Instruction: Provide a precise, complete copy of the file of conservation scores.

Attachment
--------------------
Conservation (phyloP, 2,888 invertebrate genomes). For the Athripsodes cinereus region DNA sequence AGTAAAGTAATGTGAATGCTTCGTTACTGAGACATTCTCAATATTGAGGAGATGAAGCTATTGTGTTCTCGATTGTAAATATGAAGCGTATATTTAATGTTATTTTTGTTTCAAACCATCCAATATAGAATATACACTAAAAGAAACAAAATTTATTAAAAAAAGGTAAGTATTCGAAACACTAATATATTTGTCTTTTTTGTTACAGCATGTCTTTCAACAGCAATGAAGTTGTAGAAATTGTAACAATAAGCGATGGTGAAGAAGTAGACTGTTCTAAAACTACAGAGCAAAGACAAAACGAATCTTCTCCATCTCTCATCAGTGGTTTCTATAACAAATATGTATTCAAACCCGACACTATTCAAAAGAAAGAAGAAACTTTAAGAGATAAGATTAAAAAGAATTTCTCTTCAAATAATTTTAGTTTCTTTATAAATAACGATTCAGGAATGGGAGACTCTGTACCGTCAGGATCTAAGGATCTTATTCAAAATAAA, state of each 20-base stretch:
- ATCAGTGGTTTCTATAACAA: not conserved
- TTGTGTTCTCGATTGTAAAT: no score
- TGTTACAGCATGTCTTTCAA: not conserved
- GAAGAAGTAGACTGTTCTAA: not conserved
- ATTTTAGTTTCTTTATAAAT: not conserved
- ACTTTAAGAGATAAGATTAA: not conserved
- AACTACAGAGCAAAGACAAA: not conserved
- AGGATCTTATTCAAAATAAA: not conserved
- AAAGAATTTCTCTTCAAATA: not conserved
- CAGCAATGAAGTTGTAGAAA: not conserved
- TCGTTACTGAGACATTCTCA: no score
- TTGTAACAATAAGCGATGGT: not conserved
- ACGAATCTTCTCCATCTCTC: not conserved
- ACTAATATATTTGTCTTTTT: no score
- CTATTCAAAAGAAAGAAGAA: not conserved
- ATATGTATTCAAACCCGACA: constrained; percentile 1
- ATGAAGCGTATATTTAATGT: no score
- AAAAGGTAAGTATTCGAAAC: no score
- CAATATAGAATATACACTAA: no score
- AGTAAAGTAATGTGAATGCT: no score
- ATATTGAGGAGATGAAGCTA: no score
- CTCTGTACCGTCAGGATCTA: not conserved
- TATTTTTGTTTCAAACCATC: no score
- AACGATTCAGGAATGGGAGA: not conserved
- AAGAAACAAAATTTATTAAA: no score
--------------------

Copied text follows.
Conservation (phyloP, 2,888 invertebrate genomes). For the Athripsodes cinereus region DNA sequence AGTAAAGTAATGTGAATGCTTCGTTACTGAGACATTCTCAATATTGAGGAGATGAAGCTATTGTGTTCTCGATTGTAAATATGAAGCGTATATTTAATGTTATTTTTGTTTCAAACCATCCAATATAGAATATACACTAAAAGAAACAAAATTTATTAAAAAAAGGTAAGTATTCGAAACACTAATATATTTGTCTTTTTTGTTACAGCATGTCTTTCAACAGCAATGAAGTTGTAGAAATTGTAACAATAAGCGATGGTGAAGAAGTAGACTGTTCTAAAACTACAGAGCAAAGACAAAACGAATCTTCTCCATCTCTCATCAGTGGTTTCTATAACAAATATGTATTCAAACCCGACACTATTCAAAAGAAAGAAGAAACTTTAAGAGATAAGATTAAAAAGAATTTCTCTTCAAATAATTTTAGTTTCTTTATAAATAACGATTCAGGAATGGGAGACTCTGTACCGTCAGGATCTAAGGATCTTATTCAAAATAAA, state of each 20-base stretch:
- ATCAGTGGTTTCTATAACAA: not conserved
- TTGTGTTCTCGATTGTAAAT: no score
- TGTTACAGCATGTCTTTCAA: not conserved
- GAAGAAGTAGACTGTTCTAA: not conserved
- ATTTTAGTTTCTTTATAAAT: not conserved
- ACTTTAAGAGATAAGATTAA: not conserved
- AACTACAGAGCAAAGACAAA: not conserved
- AGGATCTTATTCAAAATAAA: not conserved
- AAAGAATTTCTCTTCAAATA: not conserved
- CAGCAATGAAGTTGTAGAAA: not conserved
- TCGTTACTGAGACATTCTCA: no score
- TTGTAACAATAAGCGATGGT: not conserved
- ACGAATCTTCTCCATCTCTC: not conserved
- ACTAATATATTTGTCTTTTT: no score
- CTATTCAAAAGAAAGAAGAA: not conserved
- ATATGTATTCAAACCCGACA: constrained; percentile 1
- ATGAAGCGTATATTTAATGT: no score
- AAAAGGTAAGTATTCGAAAC: no score
- CAATATAGAATATACACTAA: no score
- AGTAAAGTAATGTGAATGCT: no score
- ATATTGAGGAGATGAAGCTA: no score
- CTCTGTACCGTCAGGATCTA: not conserved
- TATTTTTGTTTCAAACCATC: no score
- AACGATTCAGGAATGGGAGA: not conserved
- AAGAAACAAAATTTATTAAA: no score